With terror threats from skies looming large, the Union Cabinet approved a proposal of a civil aviation ministry to amend the anti-hijacking Act of 1982. Sections 3 & 4 of the Act, which deal with the definition of hijack and punishment for hijacking are proposed to be amended to include death penalty. Currently the law provides for life imprisonment and a fine as punishments for hijacking.
There are some other proposed changes like:
- Providing a legal backing for any extraordinary move like shooting down an aircraft whose hijack has been established and the hijackers have intentions to target vital installation by using it as a missile like it had happened in New York on 9/11.
- The policy also provides for immobilization of the aircraft and disallowing it to take off if the hijack takes place on the Indian soil.
- Authorizing the Indian Air Force to take quick steps to scramble fighters to guard and guide hijacked aircraft and force land it in an Indian airport.
- No negotiation with hijackers on demands.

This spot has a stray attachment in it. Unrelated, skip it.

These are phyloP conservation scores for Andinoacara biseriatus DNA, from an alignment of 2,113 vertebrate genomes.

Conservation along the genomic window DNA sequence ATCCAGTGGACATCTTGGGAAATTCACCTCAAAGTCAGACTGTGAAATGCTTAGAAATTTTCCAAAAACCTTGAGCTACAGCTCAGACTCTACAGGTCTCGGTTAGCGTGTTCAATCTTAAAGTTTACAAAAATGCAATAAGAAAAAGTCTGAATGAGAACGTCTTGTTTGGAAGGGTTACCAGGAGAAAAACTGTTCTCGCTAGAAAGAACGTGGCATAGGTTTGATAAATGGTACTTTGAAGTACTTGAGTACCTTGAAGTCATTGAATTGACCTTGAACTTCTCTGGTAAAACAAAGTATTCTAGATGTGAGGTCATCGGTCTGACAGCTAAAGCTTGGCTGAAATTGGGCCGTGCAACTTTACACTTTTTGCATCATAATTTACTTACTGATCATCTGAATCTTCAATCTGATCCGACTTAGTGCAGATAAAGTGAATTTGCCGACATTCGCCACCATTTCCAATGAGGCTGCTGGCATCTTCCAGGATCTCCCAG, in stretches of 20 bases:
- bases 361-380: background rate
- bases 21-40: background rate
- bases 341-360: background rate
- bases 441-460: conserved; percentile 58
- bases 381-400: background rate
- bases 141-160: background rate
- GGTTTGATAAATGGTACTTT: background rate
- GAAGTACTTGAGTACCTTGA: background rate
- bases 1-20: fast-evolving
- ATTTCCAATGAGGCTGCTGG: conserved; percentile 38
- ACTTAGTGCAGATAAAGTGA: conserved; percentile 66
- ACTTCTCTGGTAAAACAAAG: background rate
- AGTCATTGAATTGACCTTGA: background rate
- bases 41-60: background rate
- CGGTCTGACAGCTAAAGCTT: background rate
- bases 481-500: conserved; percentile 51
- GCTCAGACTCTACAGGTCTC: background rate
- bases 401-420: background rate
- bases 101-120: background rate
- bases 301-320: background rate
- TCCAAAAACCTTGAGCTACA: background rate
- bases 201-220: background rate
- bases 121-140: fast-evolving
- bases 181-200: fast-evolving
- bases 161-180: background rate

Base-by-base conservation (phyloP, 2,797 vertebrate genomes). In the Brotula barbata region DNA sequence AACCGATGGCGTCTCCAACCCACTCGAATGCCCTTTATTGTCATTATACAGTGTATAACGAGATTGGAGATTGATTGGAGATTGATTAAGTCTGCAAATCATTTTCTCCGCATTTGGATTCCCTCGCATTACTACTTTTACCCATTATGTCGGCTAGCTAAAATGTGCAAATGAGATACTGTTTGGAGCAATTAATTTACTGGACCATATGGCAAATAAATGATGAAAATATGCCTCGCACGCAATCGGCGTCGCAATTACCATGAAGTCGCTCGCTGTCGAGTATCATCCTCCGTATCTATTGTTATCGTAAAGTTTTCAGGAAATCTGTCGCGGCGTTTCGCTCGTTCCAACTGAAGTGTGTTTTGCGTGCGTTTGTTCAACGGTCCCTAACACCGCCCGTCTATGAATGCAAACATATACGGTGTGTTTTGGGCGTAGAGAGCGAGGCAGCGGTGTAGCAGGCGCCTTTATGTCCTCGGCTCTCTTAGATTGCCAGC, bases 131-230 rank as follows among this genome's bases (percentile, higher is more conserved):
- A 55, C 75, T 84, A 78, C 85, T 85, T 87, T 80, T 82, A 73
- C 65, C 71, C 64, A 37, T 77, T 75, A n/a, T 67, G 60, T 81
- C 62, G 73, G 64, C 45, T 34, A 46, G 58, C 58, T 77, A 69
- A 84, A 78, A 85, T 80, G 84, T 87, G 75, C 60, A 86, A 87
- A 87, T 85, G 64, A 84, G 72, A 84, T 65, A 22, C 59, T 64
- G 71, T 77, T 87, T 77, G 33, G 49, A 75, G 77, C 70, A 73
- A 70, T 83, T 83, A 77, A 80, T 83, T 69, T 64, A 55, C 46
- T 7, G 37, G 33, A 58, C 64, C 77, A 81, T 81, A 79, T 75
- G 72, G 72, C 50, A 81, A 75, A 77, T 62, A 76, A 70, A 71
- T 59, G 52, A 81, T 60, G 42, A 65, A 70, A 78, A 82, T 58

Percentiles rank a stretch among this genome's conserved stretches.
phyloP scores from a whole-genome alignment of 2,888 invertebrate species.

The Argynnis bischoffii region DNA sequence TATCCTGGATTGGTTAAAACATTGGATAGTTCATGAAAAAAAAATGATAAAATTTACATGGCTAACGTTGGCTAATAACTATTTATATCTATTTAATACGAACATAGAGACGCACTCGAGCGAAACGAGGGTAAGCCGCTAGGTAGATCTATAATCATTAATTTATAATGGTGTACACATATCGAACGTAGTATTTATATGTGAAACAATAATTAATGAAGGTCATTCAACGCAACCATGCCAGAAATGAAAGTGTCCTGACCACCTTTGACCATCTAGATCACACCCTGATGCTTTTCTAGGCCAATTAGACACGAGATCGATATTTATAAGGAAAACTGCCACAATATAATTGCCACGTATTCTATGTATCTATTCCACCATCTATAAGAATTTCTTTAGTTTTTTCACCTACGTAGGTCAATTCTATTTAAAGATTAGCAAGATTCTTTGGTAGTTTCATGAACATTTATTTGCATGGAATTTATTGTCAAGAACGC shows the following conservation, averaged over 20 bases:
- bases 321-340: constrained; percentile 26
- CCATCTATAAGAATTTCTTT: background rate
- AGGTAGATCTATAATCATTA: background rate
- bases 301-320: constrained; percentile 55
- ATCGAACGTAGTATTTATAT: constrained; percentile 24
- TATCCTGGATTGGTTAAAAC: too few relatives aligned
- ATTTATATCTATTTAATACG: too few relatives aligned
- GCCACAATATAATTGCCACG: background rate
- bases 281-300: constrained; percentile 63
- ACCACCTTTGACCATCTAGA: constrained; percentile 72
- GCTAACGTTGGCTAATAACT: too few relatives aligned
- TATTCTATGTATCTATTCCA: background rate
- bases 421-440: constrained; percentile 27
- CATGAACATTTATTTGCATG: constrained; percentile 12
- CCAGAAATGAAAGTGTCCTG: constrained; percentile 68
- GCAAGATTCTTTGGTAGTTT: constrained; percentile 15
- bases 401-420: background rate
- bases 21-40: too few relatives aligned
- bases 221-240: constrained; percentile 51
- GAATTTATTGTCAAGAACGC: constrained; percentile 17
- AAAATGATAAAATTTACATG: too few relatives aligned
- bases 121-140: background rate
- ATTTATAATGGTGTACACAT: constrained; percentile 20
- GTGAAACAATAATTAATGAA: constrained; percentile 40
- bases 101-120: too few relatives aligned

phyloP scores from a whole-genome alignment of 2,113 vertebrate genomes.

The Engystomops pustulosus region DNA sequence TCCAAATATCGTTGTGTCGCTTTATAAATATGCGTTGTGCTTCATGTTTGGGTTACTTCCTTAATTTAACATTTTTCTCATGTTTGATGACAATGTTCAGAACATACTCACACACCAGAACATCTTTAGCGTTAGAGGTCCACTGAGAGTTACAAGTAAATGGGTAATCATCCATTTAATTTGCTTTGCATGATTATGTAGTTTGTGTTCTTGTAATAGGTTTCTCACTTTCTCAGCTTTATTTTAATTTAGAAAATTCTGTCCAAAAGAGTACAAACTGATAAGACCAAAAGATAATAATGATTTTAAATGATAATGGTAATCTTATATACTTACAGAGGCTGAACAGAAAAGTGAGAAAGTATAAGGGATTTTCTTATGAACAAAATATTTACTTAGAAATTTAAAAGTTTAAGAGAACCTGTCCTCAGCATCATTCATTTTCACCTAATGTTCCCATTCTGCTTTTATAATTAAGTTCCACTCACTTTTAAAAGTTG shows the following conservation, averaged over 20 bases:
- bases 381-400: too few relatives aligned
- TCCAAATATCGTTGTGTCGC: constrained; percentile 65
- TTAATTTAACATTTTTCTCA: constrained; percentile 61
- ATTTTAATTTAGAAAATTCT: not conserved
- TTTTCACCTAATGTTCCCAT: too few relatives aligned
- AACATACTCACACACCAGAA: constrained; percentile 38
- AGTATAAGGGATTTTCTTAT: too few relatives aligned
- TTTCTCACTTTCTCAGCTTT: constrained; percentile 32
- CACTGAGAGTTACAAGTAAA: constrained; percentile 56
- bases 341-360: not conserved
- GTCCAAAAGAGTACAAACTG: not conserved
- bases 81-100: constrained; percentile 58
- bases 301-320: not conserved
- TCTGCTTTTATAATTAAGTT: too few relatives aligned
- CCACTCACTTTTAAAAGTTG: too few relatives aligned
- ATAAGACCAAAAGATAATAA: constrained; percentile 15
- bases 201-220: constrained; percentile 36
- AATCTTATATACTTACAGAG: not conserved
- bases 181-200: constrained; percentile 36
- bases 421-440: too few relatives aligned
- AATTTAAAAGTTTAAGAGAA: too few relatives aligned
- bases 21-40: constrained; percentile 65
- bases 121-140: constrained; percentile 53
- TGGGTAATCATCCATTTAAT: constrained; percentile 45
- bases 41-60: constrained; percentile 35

- The Group of Ministers had also decided to incorporate a new clause to cover the aspect of conspiracy to hijack an aircraft which does not exist in the 1982 Act.
The Central Government will in all probability put forward the proposed amendments in the second phase of the Budget Session of Parliament.
This step taken by the Centre comes almost ten years after the hijacking of Indian Airlines’ flight IC-814 to Kandahar. During the Kandahar hijack in December 1999, 178 passengers and 11 crew members were exchanged for four dreaded terrorists, including Maulana Masood Azhar who later floated the terror outfit Jaish-e-Mohammed (JeM).
These amendments are indeed a welcome step and will surely provide strong deterrence to hijacking.